Student enrolment static at VIU

The number of students in academic programs at Vancouver Island University remains steady.

The number of students in academic programs heading back to class at Vancouver Island University this fall remains steady.

The institution’s upward trend in recent years was reversed last fall with an enrolment dip the equivalent of about 143 full-time students at the Nanaimo campus, which officials attributed to uncertainty about the labour market and the month-long faculty strike in the spring of 2011.

Those numbers did not improve this year – in fact, there was another slight drop.

Fred Jacklin, registrar and director of enrolment services, said so far, the university enrolled students in 23,632 course seats this fall, compared to 23,753 last year.

Course seats refer to individual courses and a full-time student takes about five courses at a time.

“We’re down 20 enrolments, which is negligible,” he said. “It’s not as good as I had hoped. We’re always hoping for an increase, of course.”

This year’s numbers, which are subject to change as students may continue adding or dropping courses for the first week or so, represent a 5.6-per cent drop from 2010, when the university enrolled students in 25,035 course seats, said Jacklin.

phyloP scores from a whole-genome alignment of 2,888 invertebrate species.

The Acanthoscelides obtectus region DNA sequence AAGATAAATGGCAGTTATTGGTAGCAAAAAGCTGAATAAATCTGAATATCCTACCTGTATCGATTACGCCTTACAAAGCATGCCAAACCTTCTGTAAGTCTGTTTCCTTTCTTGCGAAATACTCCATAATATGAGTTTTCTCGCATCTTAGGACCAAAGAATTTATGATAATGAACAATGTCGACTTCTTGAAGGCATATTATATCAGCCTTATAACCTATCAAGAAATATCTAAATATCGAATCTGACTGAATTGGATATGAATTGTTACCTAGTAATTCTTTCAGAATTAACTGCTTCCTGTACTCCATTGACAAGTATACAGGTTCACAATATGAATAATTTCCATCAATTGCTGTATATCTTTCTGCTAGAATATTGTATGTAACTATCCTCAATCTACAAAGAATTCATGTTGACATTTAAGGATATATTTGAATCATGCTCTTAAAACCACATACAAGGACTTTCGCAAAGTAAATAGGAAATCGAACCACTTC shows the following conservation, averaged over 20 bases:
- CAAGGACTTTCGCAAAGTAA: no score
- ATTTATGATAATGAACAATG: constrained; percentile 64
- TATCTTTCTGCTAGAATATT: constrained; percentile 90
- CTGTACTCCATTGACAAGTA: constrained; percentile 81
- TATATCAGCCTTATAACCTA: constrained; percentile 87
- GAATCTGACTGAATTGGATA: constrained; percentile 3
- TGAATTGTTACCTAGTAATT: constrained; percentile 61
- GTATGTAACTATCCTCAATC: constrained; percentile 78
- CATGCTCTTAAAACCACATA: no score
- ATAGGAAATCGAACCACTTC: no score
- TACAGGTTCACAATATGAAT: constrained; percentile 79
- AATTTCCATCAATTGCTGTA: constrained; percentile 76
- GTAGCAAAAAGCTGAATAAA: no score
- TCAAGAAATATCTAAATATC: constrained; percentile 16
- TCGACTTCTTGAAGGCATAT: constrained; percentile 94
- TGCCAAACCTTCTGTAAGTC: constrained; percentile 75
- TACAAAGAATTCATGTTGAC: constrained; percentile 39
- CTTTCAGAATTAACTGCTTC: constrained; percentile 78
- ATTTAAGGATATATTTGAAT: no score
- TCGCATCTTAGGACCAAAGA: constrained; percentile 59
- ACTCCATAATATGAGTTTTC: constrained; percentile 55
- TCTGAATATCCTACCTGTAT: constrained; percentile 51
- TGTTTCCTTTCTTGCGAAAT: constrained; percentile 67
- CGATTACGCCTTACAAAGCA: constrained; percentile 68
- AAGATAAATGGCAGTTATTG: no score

He said it is difficult to tell why the numbers have not risen, but declining enrolment in local high schools, a competitive marketplace and the teacher strike could be factors.

“It’s certainly conceivable the strike is having a bit of a lasting impact,” said Jacklin.

The university recently completed an enrolment management planning process and now staff plan to look at recommendations from that process to boost recruitment and retention of students, he said.

“VIU still has a tremendous range of quality programs,” said Jacklin. “I don’t see any reason why our numbers aren’t just going to continue to grow.”

Steve Beasley, executive director of the VIU Students’ Union, believes that numbers will not get back to 2010 levels any time soon.

“We know anecdotally that people are having a harder time affording school,” he said.

“We know that there are lots of young people not returning.”

Beasley said rising tuition fees and living costs are pushing more people out of school – he points to a recent Bank of Montreal survey that found students worry more about finances than they do about grades – and some are questioning whether going to school will get them a higher income.

“You would have to know your post-graduate income would be significantly better,” he said.